• Girls in STEM from vulnerable and marginalized populations may have little stability and support in their personal lives.
    • Female peer groups often reinforce negative attitudes and gender biases toward young women in STEM pathways through social exclusion.
  • Ideation
    • We ideated individually before conferring our concept sketches. I decided to tackle the app according to the phases the girls would go through: Before, During, After. The questions I asked were:
      • How to keep them engaged throughout? 
      • Who are the stakeholders involved inside and outside of the app use?
      • What team formation activities would work best?
      • How would girls that age track their progress?
      • How to make the app educational and supportive and fun?
  • Creating Design Principles: Based on our research findings, we came up with four design principles 
    • Design thoughtfully
    • Consider the girl's prior experience and knowledge
    • Consider the girl's goals and motivations
    • Be inclusive
  • Design Prototype and User Flow
    • We decided to create a paper prototype for the user test because the girls we did the usability test with do not have access to mobile phones or tablets. It is also more fun for the girls to explore the app on paper and be able to move the features around as needed.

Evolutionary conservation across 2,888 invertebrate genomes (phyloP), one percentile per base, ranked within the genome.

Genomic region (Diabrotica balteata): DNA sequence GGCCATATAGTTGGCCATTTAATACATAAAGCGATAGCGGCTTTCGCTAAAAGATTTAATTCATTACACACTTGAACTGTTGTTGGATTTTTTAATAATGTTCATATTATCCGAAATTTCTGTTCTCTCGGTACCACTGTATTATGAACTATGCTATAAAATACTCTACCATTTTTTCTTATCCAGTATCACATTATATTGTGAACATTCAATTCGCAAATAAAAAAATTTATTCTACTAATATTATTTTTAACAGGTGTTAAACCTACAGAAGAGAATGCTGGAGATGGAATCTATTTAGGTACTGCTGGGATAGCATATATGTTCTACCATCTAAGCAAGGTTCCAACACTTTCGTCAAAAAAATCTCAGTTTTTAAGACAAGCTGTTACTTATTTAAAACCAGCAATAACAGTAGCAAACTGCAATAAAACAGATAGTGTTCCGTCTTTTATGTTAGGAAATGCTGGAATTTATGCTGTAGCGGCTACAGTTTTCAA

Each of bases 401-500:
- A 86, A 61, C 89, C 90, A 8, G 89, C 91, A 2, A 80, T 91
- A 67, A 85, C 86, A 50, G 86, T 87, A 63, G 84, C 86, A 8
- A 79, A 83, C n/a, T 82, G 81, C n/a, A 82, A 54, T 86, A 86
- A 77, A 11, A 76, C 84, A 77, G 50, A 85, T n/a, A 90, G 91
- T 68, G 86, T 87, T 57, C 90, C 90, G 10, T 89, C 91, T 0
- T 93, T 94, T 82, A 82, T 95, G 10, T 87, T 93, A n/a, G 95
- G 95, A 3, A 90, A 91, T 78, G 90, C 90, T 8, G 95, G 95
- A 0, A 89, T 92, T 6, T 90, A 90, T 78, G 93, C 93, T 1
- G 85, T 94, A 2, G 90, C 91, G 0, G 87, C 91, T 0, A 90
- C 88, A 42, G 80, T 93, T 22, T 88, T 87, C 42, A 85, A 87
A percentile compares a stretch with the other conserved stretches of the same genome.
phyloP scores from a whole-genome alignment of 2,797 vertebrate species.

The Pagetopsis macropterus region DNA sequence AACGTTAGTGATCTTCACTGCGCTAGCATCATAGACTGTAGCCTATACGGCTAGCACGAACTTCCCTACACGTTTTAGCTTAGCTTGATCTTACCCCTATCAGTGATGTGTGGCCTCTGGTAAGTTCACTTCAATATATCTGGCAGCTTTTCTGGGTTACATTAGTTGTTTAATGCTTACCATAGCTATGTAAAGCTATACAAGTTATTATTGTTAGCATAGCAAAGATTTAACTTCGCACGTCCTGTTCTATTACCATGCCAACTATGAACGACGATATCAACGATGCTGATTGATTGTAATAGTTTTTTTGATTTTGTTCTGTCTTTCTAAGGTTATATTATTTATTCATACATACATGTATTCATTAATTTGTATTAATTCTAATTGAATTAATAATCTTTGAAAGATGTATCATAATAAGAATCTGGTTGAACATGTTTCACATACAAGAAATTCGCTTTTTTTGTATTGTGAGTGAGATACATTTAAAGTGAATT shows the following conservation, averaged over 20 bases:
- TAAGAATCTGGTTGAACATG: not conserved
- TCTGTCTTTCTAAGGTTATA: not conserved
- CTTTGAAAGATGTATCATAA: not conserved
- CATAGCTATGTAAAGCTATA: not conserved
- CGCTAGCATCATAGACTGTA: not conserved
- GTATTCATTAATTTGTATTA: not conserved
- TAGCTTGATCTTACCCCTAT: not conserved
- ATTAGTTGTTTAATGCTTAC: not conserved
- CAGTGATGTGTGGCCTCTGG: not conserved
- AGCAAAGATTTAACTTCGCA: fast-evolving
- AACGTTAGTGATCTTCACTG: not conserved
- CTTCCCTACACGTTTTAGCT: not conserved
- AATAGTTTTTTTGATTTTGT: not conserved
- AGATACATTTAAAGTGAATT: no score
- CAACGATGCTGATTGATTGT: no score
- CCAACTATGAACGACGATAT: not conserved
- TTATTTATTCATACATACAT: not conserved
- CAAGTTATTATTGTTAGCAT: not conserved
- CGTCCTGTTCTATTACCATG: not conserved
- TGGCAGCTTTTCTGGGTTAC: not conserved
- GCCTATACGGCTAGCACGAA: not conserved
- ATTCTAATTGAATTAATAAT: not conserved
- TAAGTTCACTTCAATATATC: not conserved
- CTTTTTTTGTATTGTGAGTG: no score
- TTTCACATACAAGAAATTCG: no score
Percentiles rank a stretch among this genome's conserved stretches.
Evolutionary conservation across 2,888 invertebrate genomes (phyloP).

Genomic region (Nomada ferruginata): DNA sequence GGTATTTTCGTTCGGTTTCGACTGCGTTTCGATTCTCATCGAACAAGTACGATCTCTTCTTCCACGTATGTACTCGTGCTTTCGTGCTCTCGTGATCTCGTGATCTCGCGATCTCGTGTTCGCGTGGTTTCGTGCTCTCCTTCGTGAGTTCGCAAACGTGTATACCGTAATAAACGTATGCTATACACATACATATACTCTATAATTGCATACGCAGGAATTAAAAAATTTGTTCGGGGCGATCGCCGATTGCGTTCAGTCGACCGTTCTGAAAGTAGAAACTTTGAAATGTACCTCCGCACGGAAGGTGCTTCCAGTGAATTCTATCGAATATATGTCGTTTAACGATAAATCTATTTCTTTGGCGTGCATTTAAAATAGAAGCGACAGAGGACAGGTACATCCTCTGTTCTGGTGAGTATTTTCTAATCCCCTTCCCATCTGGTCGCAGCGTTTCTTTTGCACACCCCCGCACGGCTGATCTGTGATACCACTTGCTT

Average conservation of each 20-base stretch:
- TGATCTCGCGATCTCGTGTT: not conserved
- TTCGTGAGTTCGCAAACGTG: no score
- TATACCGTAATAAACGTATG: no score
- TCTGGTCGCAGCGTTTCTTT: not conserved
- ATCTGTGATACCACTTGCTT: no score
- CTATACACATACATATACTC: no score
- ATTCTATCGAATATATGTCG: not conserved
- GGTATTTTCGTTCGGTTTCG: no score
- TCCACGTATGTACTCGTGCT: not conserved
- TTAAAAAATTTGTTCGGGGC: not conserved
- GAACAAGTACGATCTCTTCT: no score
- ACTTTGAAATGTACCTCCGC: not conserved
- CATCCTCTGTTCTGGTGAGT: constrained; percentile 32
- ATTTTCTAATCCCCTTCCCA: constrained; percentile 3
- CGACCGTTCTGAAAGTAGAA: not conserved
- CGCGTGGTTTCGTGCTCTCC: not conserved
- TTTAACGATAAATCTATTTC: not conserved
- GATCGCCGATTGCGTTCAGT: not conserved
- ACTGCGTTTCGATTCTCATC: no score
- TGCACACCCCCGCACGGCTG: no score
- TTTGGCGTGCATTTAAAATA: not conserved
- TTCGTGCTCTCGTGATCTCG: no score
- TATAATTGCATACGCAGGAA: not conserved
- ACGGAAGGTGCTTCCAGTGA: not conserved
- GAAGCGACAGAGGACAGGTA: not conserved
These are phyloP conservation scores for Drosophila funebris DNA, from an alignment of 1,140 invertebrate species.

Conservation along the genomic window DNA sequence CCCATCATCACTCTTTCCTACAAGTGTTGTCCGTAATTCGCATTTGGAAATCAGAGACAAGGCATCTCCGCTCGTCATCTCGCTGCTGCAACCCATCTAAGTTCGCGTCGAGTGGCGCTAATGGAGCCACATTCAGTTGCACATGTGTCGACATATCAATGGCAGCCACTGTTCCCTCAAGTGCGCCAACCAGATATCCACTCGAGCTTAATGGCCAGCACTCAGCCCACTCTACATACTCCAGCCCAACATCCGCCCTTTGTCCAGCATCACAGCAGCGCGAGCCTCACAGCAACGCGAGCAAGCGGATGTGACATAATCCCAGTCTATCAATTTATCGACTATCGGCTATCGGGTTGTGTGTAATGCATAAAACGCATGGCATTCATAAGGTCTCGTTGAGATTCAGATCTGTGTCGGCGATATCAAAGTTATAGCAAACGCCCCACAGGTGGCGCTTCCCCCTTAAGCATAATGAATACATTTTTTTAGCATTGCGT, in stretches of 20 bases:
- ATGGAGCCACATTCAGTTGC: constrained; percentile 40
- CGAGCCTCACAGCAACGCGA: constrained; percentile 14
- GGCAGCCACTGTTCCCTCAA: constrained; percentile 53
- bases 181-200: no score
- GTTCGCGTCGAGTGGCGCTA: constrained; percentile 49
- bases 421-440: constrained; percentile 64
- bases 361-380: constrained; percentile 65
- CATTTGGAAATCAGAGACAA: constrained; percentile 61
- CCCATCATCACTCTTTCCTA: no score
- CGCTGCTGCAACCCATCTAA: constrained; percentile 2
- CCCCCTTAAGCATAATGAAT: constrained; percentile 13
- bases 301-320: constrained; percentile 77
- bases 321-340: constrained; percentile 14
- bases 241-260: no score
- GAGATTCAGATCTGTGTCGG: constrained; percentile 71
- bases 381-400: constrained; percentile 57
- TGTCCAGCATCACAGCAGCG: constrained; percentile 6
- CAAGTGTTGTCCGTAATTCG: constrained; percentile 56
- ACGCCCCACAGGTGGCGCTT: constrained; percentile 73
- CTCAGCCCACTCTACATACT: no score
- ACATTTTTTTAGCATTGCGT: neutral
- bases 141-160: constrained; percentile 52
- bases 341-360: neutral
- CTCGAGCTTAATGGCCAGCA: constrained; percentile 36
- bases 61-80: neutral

• The user flow below is based on a previous iteration of our app, an event aggregation platform where girls can find STEM workshops and camps within their cities. 
    • By the time we got to designing the prototype, we had iterated several versions of the app: 
      • a peer-to-peer mentor platform
      • an event aggregator and search engine for STEM workshops and camps
      • an online activity sharing community
  • Usability Test:  Our participants were a class of middle school girls who are taking part in the Digital Media Academy (DMA) summer camp as part of their Made By Girls program.
  • Participatory Design: Once we conducted the user test and obtained feedback from the girls, we asked them to design their own version of the STEMbuds app. No holds barred. The objective of this activity was to gain insight about their needs and perception of a STEM app that would entice them to use it. 


STEMbuds is an online community app built for girls (ages 10 - 16). The app comes with three features:

  1. STEMbud Stories: Provides a platform for girls to share their activity posts and support each other's endeavors. They can track their progress with the STEMbud tree avatar. Completing and sharing their activities earns rewards the girls can use to grow and decorate their tree.
  2. STEMbud Activities: Easy-to-do, fun STEM activities that girls can do on their own or as a team. The objective is to inspire the girls to be creative with STEM, and helps explain the subjects in tangible ways for them.
  3. STEMbud Clubs: Girls can join groups related to their interest in a specific STEM stream and create and conduct activities within the group. The aim is to build supportive peer networks through personal and collaborative activities and knowledge sharing.

UI Illustrations @ Luis Gamboa Sierra